Reflections on Anti-Communism

By Miliband, Ralph; Liebman, Marcel | Monthly Review, July-August 1985 | Go to article overview

Reflections on Anti-Communism

Miliband, Ralph, Liebman, Marcel, Monthly Review

Ever since the Bolshevik Revolution of October 1917, anti-communism has been a dominant theme in the political warfare waged by conservative forces against the entire left, Communist and non-Communist; and since 1945 and the onset of the Cold War in particular, anti-communism has been ceaselessly disseminated by a multitude of different sources and means--newspapers, radio, television, films, articles, pamphlets, books, speeches, sermons, official documents--in a massive enterprise of propaganda and indoctrination. No subject other than "communism" has received anything like the same volume of criticism and denunciation. The intensity and forms of this propaganda have varied from country to country and from period to period, with the United States well in the lead among capitalist democracies in the intensity and pervasiveness of its anti-communism; but at no time since 1917 has anti-communism failed to occupy a major, even a central, place in the politics and policies of the capitalist world. Different Communist countries have at various times been the main target of attack--China at the time of the Korean war, Vietnam at the time of the Vietnam war. But it is the Soviet Union which has always been taken to be the principal and most dangerous enemy; and it is with anti-communism as it refers to the Soviet Union that we shall be mainly concerned here.

For all the diverse forms which it has assumed, anti-communism is based on two fundamental contentions: the first is that "communism" is a supreme and unqualified evil; and the second is that it is an evil which the Soviet leaders are seeking to impose upon the rest of the world. It is these two contentions which we propose to discuss here; and we do so from an independent socialist position which, although very critical of many aspects of Soviet "communism," is also very sharply at odds with anti-communism.


From the first days of the Bolshevik Revolution, anti-communism has painted Soviet "communism" in the darkest possible colors. For their part, Communists and many other people on the left sought, from 1917 until the Twentieth Soviet Communist Party Congress of 1956 and Khrushchev's "secret speech," to paint the regime in the brightest possible colors, and resolutely dismissed all criticism of the Soviet Union as mere bourgeois propaganda, inventions, and lies. A great deal of it undoubtedly was: anti-communism has always relied on, and has itself produced, much false and tendentious information about the Soviet Union. But a lot of the adverse information and comment, even of an extreme kind, was not lies and inventions at all; and it was grievously misguided for the defenders of the Soviet Union to give total and unqualified endorsement to everything that the Soviet regime did, if only because no regime, whatever its intentions and even its achievements, should ever be given this sort of endorsement. The point is valid at all times, but has exceptional force in relation to the years of Stalin's rule, from the late 1920s to his death in 1953, when immense crimes were committed by the regime.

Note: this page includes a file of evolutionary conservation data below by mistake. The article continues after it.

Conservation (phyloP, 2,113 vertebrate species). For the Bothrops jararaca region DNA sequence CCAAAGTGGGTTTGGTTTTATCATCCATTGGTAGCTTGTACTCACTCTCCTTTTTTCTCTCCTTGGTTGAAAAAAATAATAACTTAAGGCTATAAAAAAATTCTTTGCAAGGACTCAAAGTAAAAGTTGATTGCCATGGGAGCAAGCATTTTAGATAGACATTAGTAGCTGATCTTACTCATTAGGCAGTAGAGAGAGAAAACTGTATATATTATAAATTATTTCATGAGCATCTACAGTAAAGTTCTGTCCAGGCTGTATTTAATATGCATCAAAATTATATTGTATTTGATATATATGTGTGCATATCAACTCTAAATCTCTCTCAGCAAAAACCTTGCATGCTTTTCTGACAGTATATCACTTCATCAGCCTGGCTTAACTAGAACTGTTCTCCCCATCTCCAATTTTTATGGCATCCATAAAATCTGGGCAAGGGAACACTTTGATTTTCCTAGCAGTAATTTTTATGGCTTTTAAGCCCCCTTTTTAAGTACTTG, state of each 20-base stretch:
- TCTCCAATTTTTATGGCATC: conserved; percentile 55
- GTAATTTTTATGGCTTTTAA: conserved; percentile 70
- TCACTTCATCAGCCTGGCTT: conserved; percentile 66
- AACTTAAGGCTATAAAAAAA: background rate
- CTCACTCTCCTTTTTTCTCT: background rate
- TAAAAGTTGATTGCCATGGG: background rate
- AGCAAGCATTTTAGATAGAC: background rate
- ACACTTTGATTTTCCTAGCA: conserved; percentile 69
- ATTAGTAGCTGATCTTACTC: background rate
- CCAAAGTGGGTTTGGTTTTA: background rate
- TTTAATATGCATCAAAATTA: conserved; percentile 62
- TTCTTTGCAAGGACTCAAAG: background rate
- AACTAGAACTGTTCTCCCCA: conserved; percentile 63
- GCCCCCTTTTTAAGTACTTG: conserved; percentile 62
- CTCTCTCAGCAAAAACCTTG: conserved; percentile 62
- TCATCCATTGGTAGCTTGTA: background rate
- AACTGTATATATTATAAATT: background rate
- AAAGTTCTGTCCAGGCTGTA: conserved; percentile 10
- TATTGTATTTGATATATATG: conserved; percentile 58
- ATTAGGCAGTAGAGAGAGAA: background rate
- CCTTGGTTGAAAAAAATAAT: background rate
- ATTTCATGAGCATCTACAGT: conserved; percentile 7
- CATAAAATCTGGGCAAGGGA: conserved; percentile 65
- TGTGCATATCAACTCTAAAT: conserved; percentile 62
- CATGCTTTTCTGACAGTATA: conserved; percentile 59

There are many reasons to account for the wholehearted support which Communists and others on the left gave to Stalinist policies and actions; and it is worth dwelling on them, since they are usually ignored by anti-communists. One such reason is that alongside massive repression and murder, there was also great construction and advance; and the latter served to occlude the former. So did the derelictions and crimes of Western capitalism and imperialism strengthen the will to believe that the Soviet Union, poor, beleaguered, and vilified, was a land where socialism was being built: on no account must its endeavors be weakened and its enemies strengthened by adverse comment. The rise of Nazism enormously encouraged this view; so did the appeasement of the fascist dictators by Britain, France, and other capitalist regimes. The Soviet Union and the Communist parties at its command played their own considerable part by insisting that anyone on the left who did criticize the Soviet Union was "objectively" allied to reactionaries and fascists, and must be mercilessly denounced. …

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